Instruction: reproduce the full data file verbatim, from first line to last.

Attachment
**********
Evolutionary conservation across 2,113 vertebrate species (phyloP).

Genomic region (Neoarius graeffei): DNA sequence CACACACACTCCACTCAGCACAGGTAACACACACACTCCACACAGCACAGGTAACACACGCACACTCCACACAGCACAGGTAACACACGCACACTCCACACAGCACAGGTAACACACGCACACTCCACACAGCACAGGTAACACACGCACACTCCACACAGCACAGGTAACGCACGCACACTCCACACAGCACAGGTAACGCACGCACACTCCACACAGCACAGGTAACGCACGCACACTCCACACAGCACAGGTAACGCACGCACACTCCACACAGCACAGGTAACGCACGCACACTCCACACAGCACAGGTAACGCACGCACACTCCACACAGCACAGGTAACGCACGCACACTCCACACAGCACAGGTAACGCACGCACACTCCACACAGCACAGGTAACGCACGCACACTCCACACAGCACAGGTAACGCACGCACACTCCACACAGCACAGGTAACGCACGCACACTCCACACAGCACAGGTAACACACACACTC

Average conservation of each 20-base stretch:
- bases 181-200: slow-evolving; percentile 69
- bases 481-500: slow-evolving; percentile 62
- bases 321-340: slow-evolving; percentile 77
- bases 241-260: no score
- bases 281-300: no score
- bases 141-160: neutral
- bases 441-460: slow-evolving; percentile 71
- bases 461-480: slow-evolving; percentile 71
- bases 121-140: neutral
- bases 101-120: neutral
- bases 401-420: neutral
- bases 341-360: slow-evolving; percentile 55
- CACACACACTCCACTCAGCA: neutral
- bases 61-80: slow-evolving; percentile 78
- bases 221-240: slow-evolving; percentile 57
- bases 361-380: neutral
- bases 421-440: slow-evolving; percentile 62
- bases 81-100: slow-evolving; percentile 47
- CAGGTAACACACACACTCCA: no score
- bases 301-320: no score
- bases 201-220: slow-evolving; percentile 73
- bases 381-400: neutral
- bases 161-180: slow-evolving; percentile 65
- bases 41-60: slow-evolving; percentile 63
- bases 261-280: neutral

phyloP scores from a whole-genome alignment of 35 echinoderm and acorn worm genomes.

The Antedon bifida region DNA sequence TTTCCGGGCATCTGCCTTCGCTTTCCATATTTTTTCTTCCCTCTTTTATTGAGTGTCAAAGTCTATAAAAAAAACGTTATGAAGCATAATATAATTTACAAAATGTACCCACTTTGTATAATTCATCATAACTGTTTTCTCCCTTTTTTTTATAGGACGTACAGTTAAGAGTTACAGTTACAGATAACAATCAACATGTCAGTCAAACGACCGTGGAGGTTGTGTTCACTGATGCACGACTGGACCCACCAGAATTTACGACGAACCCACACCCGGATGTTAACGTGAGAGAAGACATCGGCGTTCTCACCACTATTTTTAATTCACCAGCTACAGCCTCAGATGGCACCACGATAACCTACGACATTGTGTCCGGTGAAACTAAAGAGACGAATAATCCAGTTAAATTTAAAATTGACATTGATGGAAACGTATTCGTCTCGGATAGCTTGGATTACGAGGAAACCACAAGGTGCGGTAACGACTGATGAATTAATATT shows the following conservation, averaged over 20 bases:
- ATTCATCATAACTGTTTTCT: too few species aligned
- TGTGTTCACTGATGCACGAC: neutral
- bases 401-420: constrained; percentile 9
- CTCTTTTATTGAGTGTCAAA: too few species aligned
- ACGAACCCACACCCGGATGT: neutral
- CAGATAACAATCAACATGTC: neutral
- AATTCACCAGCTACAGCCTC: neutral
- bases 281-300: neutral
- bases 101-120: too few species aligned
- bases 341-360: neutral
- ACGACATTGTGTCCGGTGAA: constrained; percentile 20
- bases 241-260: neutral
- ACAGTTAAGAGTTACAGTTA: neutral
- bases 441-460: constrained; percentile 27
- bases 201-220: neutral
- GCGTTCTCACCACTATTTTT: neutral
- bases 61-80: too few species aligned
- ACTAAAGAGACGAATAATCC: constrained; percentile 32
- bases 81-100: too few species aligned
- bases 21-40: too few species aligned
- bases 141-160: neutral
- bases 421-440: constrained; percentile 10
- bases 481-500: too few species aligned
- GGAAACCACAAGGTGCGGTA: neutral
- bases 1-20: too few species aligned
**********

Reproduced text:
Evolutionary conservation across 2,113 vertebrate species (phyloP).

Genomic region (Neoarius graeffei): DNA sequence CACACACACTCCACTCAGCACAGGTAACACACACACTCCACACAGCACAGGTAACACACGCACACTCCACACAGCACAGGTAACACACGCACACTCCACACAGCACAGGTAACACACGCACACTCCACACAGCACAGGTAACACACGCACACTCCACACAGCACAGGTAACGCACGCACACTCCACACAGCACAGGTAACGCACGCACACTCCACACAGCACAGGTAACGCACGCACACTCCACACAGCACAGGTAACGCACGCACACTCCACACAGCACAGGTAACGCACGCACACTCCACACAGCACAGGTAACGCACGCACACTCCACACAGCACAGGTAACGCACGCACACTCCACACAGCACAGGTAACGCACGCACACTCCACACAGCACAGGTAACGCACGCACACTCCACACAGCACAGGTAACGCACGCACACTCCACACAGCACAGGTAACGCACGCACACTCCACACAGCACAGGTAACACACACACTC

Average conservation of each 20-base stretch:
- bases 181-200: slow-evolving; percentile 69
- bases 481-500: slow-evolving; percentile 62
- bases 321-340: slow-evolving; percentile 77
- bases 241-260: no score
- bases 281-300: no score
- bases 141-160: neutral
- bases 441-460: slow-evolving; percentile 71
- bases 461-480: slow-evolving; percentile 71
- bases 121-140: neutral
- bases 101-120: neutral
- bases 401-420: neutral
- bases 341-360: slow-evolving; percentile 55
- CACACACACTCCACTCAGCA: neutral
- bases 61-80: slow-evolving; percentile 78
- bases 221-240: slow-evolving; percentile 57
- bases 361-380: neutral
- bases 421-440: slow-evolving; percentile 62
- bases 81-100: slow-evolving; percentile 47
- CAGGTAACACACACACTCCA: no score
- bases 301-320: no score
- bases 201-220: slow-evolving; percentile 73
- bases 381-400: neutral
- bases 161-180: slow-evolving; percentile 65
- bases 41-60: slow-evolving; percentile 63
- bases 261-280: neutral

phyloP scores from a whole-genome alignment of 35 echinoderm and acorn worm genomes.

The Antedon bifida region DNA sequence TTTCCGGGCATCTGCCTTCGCTTTCCATATTTTTTCTTCCCTCTTTTATTGAGTGTCAAAGTCTATAAAAAAAACGTTATGAAGCATAATATAATTTACAAAATGTACCCACTTTGTATAATTCATCATAACTGTTTTCTCCCTTTTTTTTATAGGACGTACAGTTAAGAGTTACAGTTACAGATAACAATCAACATGTCAGTCAAACGACCGTGGAGGTTGTGTTCACTGATGCACGACTGGACCCACCAGAATTTACGACGAACCCACACCCGGATGTTAACGTGAGAGAAGACATCGGCGTTCTCACCACTATTTTTAATTCACCAGCTACAGCCTCAGATGGCACCACGATAACCTACGACATTGTGTCCGGTGAAACTAAAGAGACGAATAATCCAGTTAAATTTAAAATTGACATTGATGGAAACGTATTCGTCTCGGATAGCTTGGATTACGAGGAAACCACAAGGTGCGGTAACGACTGATGAATTAATATT shows the following conservation, averaged over 20 bases:
- ATTCATCATAACTGTTTTCT: too few species aligned
- TGTGTTCACTGATGCACGAC: neutral
- bases 401-420: constrained; percentile 9
- CTCTTTTATTGAGTGTCAAA: too few species aligned
- ACGAACCCACACCCGGATGT: neutral
- CAGATAACAATCAACATGTC: neutral
- AATTCACCAGCTACAGCCTC: neutral
- bases 281-300: neutral
- bases 101-120: too few species aligned
- bases 341-360: neutral
- ACGACATTGTGTCCGGTGAA: constrained; percentile 20
- bases 241-260: neutral
- ACAGTTAAGAGTTACAGTTA: neutral
- bases 441-460: constrained; percentile 27
- bases 201-220: neutral
- GCGTTCTCACCACTATTTTT: neutral
- bases 61-80: too few species aligned
- ACTAAAGAGACGAATAATCC: constrained; percentile 32
- bases 81-100: too few species aligned
- bases 21-40: too few species aligned
- bases 141-160: neutral
- bases 421-440: constrained; percentile 10
- bases 481-500: too few species aligned
- GGAAACCACAAGGTGCGGTA: neutral
- bases 1-20: too few species aligned